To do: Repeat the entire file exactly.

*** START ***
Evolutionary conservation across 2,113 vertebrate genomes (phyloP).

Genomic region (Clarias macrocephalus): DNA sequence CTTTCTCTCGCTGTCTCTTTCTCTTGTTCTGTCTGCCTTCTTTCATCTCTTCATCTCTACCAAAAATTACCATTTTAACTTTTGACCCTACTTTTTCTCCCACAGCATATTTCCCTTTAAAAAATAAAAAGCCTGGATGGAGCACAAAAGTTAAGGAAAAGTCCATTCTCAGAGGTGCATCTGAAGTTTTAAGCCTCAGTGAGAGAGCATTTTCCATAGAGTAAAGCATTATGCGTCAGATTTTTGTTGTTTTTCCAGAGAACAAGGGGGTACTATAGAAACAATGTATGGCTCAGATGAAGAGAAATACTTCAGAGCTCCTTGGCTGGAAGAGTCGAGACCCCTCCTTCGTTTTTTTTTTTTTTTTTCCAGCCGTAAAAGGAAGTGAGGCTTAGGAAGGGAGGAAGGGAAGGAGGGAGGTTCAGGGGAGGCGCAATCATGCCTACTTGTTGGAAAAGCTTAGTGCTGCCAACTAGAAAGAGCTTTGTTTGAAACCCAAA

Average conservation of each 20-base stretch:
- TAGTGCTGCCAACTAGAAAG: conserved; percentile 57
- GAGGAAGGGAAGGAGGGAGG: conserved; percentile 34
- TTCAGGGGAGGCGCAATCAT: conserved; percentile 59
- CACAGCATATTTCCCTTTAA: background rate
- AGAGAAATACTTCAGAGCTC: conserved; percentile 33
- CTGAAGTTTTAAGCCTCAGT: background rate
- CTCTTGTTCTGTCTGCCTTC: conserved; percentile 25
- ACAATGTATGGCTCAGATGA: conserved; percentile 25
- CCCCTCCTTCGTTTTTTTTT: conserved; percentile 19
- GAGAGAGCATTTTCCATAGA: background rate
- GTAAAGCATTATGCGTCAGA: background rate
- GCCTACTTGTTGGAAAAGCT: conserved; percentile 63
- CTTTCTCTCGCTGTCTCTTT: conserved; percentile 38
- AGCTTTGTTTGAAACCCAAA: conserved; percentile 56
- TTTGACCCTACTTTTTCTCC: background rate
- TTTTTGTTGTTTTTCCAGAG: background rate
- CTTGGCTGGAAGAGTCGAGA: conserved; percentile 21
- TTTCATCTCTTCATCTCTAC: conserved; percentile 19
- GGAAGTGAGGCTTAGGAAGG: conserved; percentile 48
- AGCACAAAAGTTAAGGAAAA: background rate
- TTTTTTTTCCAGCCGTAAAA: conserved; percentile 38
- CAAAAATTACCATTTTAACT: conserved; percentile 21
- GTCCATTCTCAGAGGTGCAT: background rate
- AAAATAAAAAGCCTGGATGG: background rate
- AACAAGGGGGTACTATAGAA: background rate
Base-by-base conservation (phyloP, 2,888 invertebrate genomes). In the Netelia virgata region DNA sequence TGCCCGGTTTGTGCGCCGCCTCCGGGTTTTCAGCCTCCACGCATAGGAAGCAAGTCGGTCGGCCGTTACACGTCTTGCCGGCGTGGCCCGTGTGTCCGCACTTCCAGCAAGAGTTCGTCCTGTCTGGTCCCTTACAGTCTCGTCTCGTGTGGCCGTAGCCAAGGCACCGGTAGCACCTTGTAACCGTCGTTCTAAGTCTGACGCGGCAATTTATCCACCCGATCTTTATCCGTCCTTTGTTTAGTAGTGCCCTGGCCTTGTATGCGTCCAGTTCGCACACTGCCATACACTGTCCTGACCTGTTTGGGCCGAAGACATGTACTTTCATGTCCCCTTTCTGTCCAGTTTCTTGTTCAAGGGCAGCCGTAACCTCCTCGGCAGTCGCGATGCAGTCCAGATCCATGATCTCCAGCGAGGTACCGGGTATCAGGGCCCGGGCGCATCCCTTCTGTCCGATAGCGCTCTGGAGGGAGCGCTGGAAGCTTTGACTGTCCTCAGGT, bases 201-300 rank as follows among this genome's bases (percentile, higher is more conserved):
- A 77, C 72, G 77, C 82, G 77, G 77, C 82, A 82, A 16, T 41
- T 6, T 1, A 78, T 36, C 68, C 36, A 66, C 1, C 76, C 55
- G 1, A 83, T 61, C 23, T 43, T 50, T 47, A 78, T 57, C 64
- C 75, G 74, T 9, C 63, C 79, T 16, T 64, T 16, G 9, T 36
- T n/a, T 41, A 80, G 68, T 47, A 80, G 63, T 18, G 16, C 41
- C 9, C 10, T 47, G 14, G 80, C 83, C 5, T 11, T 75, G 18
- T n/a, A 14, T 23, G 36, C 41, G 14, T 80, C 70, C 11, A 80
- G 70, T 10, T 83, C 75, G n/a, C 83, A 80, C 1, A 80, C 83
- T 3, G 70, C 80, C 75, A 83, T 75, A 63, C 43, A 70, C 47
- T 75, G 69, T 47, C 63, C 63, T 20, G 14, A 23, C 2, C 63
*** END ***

Evolutionary conservation across 2,113 vertebrate genomes (phyloP).

Genomic region (Clarias macrocephalus): DNA sequence CTTTCTCTCGCTGTCTCTTTCTCTTGTTCTGTCTGCCTTCTTTCATCTCTTCATCTCTACCAAAAATTACCATTTTAACTTTTGACCCTACTTTTTCTCCCACAGCATATTTCCCTTTAAAAAATAAAAAGCCTGGATGGAGCACAAAAGTTAAGGAAAAGTCCATTCTCAGAGGTGCATCTGAAGTTTTAAGCCTCAGTGAGAGAGCATTTTCCATAGAGTAAAGCATTATGCGTCAGATTTTTGTTGTTTTTCCAGAGAACAAGGGGGTACTATAGAAACAATGTATGGCTCAGATGAAGAGAAATACTTCAGAGCTCCTTGGCTGGAAGAGTCGAGACCCCTCCTTCGTTTTTTTTTTTTTTTTTCCAGCCGTAAAAGGAAGTGAGGCTTAGGAAGGGAGGAAGGGAAGGAGGGAGGTTCAGGGGAGGCGCAATCATGCCTACTTGTTGGAAAAGCTTAGTGCTGCCAACTAGAAAGAGCTTTGTTTGAAACCCAAA

Average conservation of each 20-base stretch:
- TAGTGCTGCCAACTAGAAAG: conserved; percentile 57
- GAGGAAGGGAAGGAGGGAGG: conserved; percentile 34
- TTCAGGGGAGGCGCAATCAT: conserved; percentile 59
- CACAGCATATTTCCCTTTAA: background rate
- AGAGAAATACTTCAGAGCTC: conserved; percentile 33
- CTGAAGTTTTAAGCCTCAGT: background rate
- CTCTTGTTCTGTCTGCCTTC: conserved; percentile 25
- ACAATGTATGGCTCAGATGA: conserved; percentile 25
- CCCCTCCTTCGTTTTTTTTT: conserved; percentile 19
- GAGAGAGCATTTTCCATAGA: background rate
- GTAAAGCATTATGCGTCAGA: background rate
- GCCTACTTGTTGGAAAAGCT: conserved; percentile 63
- CTTTCTCTCGCTGTCTCTTT: conserved; percentile 38
- AGCTTTGTTTGAAACCCAAA: conserved; percentile 56
- TTTGACCCTACTTTTTCTCC: background rate
- TTTTTGTTGTTTTTCCAGAG: background rate
- CTTGGCTGGAAGAGTCGAGA: conserved; percentile 21
- TTTCATCTCTTCATCTCTAC: conserved; percentile 19
- GGAAGTGAGGCTTAGGAAGG: conserved; percentile 48
- AGCACAAAAGTTAAGGAAAA: background rate
- TTTTTTTTCCAGCCGTAAAA: conserved; percentile 38
- CAAAAATTACCATTTTAACT: conserved; percentile 21
- GTCCATTCTCAGAGGTGCAT: background rate
- AAAATAAAAAGCCTGGATGG: background rate
- AACAAGGGGGTACTATAGAA: background rate
Base-by-base conservation (phyloP, 2,888 invertebrate genomes). In the Netelia virgata region DNA sequence TGCCCGGTTTGTGCGCCGCCTCCGGGTTTTCAGCCTCCACGCATAGGAAGCAAGTCGGTCGGCCGTTACACGTCTTGCCGGCGTGGCCCGTGTGTCCGCACTTCCAGCAAGAGTTCGTCCTGTCTGGTCCCTTACAGTCTCGTCTCGTGTGGCCGTAGCCAAGGCACCGGTAGCACCTTGTAACCGTCGTTCTAAGTCTGACGCGGCAATTTATCCACCCGATCTTTATCCGTCCTTTGTTTAGTAGTGCCCTGGCCTTGTATGCGTCCAGTTCGCACACTGCCATACACTGTCCTGACCTGTTTGGGCCGAAGACATGTACTTTCATGTCCCCTTTCTGTCCAGTTTCTTGTTCAAGGGCAGCCGTAACCTCCTCGGCAGTCGCGATGCAGTCCAGATCCATGATCTCCAGCGAGGTACCGGGTATCAGGGCCCGGGCGCATCCCTTCTGTCCGATAGCGCTCTGGAGGGAGCGCTGGAAGCTTTGACTGTCCTCAGGT, bases 201-300 rank as follows among this genome's bases (percentile, higher is more conserved):
- A 77, C 72, G 77, C 82, G 77, G 77, C 82, A 82, A 16, T 41
- T 6, T 1, A 78, T 36, C 68, C 36, A 66, C 1, C 76, C 55
- G 1, A 83, T 61, C 23, T 43, T 50, T 47, A 78, T 57, C 64
- C 75, G 74, T 9, C 63, C 79, T 16, T 64, T 16, G 9, T 36
- T n/a, T 41, A 80, G 68, T 47, A 80, G 63, T 18, G 16, C 41
- C 9, C 10, T 47, G 14, G 80, C 83, C 5, T 11, T 75, G 18
- T n/a, A 14, T 23, G 36, C 41, G 14, T 80, C 70, C 11, A 80
- G 70, T 10, T 83, C 75, G n/a, C 83, A 80, C 1, A 80, C 83
- T 3, G 70, C 80, C 75, A 83, T 75, A 63, C 43, A 70, C 47
- T 75, G 69, T 47, C 63, C 63, T 20, G 14, A 23, C 2, C 63